Such a development [the creation of a Jerusalem led “nation-state”] came about only with the ideological and political changes of the Persian period, centered around the Persian supported construction of a temple dedicated to the transcendent elohe shamayim, identified with Yahweh, the long neglected traditional god of the former state of Israel, who, in his new capital at the center of the province of Yehud, might, like Ba’al Shamem of Aramaic texts, be best described as a Palestinian variant of the Neo-Babylonian divine Sin and of Persia’s Ahura Mazda. (Thompson, pp.411-2)

I think that both Thompson and Finkelstein would agree that history tells us as much or more about those who wrote it as it does about the past.

Finkelstein sees the biblical history being concocted by propagandists of King Josiah’s court to justify his presumed interest in expanding his kingdom north to incorporate Samaria. This history supposedly exaggerated events of the past to justify Josiah’s ambitions:

Yet it is clear that many of the characters described in the Deuteronomistic History — such as the pious Joshua, David, and Hezekiah and the apostate Ahaz and Manasseh — are portrayed as mirror images, both positive and negative, of Josiah. The Deuteronomistic History was not history writing in the modern sense. It was a composition simultaneously ideological and theological. (Finkelstein, p. 284)

Personally I don’t understand why such propagandists would create negative images of Josiah.

While agreeing that the biblical history was ideological and theological, Thompson sees the biblical history being concocted by propagandists among the the leaders of those deported by the Persians to settle in Palestine. This history was apparently inspired by themes of settlement among an indigenous population who did not welcome the newcomers, of a new state arising out of peoples migrating from Mesopotamia, and even from a (Persian created) political entity stretching from Euphrates to the Nile  — compare Genesis 15:18 and 1 Kings 4:24.

I consider this the more plausible explanation.

 

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Jerusalem unearthed – archaeology and Jerusalem 1000 to 700 b.c.e.

Updated 9.00 am (UTC+8) 27th August 09

The biblical legend:

1000 to 700 b.c.e. covers the biblical time from the reign of Solomon to the fall of Jerusalem’s neighbouring northern kingdom of Samaria. According to the narrative of 1 and 2 Kings Jerusalem in the early part of this period was

  • the administrative capital of a kingdom of fabulous, even legendary, wealth;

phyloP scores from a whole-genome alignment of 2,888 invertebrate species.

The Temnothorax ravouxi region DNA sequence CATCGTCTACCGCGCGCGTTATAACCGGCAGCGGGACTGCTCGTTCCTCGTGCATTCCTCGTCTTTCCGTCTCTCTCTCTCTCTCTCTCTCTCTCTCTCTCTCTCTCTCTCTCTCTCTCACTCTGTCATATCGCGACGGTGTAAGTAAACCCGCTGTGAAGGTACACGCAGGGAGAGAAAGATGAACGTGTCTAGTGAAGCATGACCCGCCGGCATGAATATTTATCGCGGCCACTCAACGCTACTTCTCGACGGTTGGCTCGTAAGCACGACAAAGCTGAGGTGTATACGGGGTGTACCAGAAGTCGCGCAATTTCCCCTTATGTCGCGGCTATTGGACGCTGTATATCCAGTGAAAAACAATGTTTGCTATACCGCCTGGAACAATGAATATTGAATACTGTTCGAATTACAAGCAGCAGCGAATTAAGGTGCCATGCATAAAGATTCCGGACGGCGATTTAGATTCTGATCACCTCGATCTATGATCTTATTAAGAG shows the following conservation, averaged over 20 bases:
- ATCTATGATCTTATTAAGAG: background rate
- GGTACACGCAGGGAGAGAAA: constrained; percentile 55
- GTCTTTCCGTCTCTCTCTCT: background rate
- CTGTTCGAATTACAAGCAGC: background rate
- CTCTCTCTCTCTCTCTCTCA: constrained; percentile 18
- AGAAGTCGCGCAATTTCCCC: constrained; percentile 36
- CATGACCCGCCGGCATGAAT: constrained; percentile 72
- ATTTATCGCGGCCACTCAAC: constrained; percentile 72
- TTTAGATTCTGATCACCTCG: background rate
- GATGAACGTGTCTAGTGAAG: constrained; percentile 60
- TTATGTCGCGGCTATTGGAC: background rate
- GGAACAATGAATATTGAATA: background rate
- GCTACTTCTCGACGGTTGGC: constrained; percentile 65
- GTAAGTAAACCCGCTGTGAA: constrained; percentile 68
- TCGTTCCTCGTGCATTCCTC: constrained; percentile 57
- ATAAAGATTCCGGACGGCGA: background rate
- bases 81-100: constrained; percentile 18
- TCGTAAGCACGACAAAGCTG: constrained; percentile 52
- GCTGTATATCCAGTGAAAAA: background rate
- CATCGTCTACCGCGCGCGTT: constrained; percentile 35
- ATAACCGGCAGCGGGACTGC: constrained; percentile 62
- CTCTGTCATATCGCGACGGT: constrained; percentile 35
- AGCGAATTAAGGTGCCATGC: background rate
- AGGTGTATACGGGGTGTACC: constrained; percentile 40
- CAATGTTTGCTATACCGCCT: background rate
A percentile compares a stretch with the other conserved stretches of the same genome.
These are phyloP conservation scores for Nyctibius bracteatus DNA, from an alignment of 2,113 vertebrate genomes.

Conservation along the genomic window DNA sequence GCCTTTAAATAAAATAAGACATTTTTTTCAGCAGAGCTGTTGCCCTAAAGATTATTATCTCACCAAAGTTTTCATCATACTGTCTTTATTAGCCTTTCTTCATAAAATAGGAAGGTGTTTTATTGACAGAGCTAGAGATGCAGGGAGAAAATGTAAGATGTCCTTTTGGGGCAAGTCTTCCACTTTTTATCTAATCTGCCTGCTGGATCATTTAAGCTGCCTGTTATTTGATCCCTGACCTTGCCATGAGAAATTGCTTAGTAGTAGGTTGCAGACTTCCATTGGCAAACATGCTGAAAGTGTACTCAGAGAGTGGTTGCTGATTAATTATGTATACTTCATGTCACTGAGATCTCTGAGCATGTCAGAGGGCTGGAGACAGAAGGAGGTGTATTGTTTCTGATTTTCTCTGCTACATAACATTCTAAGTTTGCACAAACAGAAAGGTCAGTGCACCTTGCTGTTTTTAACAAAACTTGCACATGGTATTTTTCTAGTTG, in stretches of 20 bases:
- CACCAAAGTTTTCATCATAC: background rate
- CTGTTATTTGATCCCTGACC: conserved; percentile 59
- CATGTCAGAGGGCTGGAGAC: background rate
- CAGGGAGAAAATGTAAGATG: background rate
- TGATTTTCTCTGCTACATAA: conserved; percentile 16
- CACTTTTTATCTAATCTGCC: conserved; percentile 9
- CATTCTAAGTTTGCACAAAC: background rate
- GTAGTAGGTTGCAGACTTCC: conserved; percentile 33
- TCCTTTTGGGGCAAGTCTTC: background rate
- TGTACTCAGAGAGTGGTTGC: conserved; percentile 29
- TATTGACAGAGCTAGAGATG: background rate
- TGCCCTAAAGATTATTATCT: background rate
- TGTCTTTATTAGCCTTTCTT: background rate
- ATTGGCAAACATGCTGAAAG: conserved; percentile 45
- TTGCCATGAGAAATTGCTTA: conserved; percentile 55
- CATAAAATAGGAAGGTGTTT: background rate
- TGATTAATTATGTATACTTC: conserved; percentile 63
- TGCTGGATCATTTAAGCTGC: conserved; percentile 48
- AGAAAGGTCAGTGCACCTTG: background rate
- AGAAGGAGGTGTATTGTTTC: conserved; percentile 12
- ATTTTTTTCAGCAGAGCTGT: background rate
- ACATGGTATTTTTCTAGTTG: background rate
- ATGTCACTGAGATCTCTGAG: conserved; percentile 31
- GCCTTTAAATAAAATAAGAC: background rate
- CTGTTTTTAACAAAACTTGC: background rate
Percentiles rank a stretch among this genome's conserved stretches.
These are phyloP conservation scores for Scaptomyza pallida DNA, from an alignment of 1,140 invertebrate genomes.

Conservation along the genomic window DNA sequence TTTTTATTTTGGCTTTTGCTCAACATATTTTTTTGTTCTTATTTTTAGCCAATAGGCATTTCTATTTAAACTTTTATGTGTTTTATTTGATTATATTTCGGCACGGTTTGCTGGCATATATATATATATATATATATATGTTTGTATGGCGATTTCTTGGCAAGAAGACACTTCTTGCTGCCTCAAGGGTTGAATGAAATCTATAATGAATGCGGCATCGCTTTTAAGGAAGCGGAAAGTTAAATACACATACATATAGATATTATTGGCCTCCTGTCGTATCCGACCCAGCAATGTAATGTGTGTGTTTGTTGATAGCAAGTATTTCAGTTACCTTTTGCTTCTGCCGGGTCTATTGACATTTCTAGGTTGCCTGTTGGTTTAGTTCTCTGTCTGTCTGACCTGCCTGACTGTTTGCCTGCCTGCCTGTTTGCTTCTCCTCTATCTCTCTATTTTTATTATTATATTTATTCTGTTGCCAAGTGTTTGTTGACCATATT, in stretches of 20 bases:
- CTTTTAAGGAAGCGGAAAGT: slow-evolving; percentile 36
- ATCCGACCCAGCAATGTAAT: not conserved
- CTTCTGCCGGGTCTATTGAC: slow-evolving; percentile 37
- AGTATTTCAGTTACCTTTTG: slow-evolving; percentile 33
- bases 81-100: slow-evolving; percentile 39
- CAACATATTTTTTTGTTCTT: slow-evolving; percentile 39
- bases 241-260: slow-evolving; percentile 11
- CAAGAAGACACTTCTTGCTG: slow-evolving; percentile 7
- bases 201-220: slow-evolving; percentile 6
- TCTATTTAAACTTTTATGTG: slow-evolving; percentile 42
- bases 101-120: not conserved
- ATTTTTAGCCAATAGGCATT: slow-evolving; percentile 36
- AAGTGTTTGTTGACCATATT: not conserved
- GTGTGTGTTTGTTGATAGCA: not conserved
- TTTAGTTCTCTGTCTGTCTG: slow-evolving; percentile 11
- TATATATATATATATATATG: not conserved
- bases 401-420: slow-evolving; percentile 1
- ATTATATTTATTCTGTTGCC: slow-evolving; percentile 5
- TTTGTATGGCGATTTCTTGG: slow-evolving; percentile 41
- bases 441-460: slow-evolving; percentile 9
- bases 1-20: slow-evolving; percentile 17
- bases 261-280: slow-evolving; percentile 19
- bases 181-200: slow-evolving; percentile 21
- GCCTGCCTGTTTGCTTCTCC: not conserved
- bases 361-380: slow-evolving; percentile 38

• after the breakup of this kingdom Jerusalem remained the centre of the southern Kingdom of Judah and power base of the descendants of David and Solomon.
  • a base from which kings amassed armies of hundreds of thousands;
  • the centre of an empire “from the Euphrates to the border of Egypt” and influential alliances were made with neighbouring kingdoms and wars waged.

This Jerusalem-led kingdom of Judah was said to be an ethnically cohesive society tracing its ancestors back to three sons of Jacob – Judah, Benjamin and Simeon.

And of course Jerusalem retained throughout this period the capital to support and maintain epic royal buildings and the famous Temple. Even when Egyptian invaders plundered the temple and royal treasury, the king of Jerusalem still had the resources to replace the losses with other metal, especially bronze.

The down to earth reality:

Archaeologists have uncovered a very different Jerusalem throughout this period. The following outline of the status of Jerusalem throughout most of the first three hundred years of the first millennium is taken from the archaeological findings extensively surveyed by Thomas L. Thompson in Early History of the Israelite People : from the Written & Archaeological Sources.

Mudmap is mine, not Thompson’s, of course.

mudmap2

Correction: EKRON should not be indicated as part of the Shephelah

Relative size of Jerusalem

Jerusalem was “a small provincial town at best.” “[I]t was not a very large town, and was by no stretch of the imagination yet a city.” (p.332)

It was comparable in size to Lachish and Gezer.

Geographic location of Jerusalem

Jerusalem was isolated from other comparable urban areas in the Negev to the south and the Shephelah area (Lachish and Gezer) east and south-east and, given its size, very unlikely to have had the resource base to have exercized any controlling influence over them.

“Its relative isolation protected its independence in a period absent of any great political power in Palestine. This same isolation restricted its power and political influence largely to its own region, and the small subregions contiguous to it. The limited excavations in Jerusalem confirm the picture of a small provincial commercial center, substantially removedi from the international trade routes and their centers of power.” (p.332 — citing Jamieson-Drake)

Jerusalem did have easy access, however, to the small settlements in the hills area immediately south (the northern part of the Negev).

Hill settlements and forts

The hill area south of Jerusalem was a target of commercial rivalry among Jerusalem, Hebron and cities in the east such as Lachish.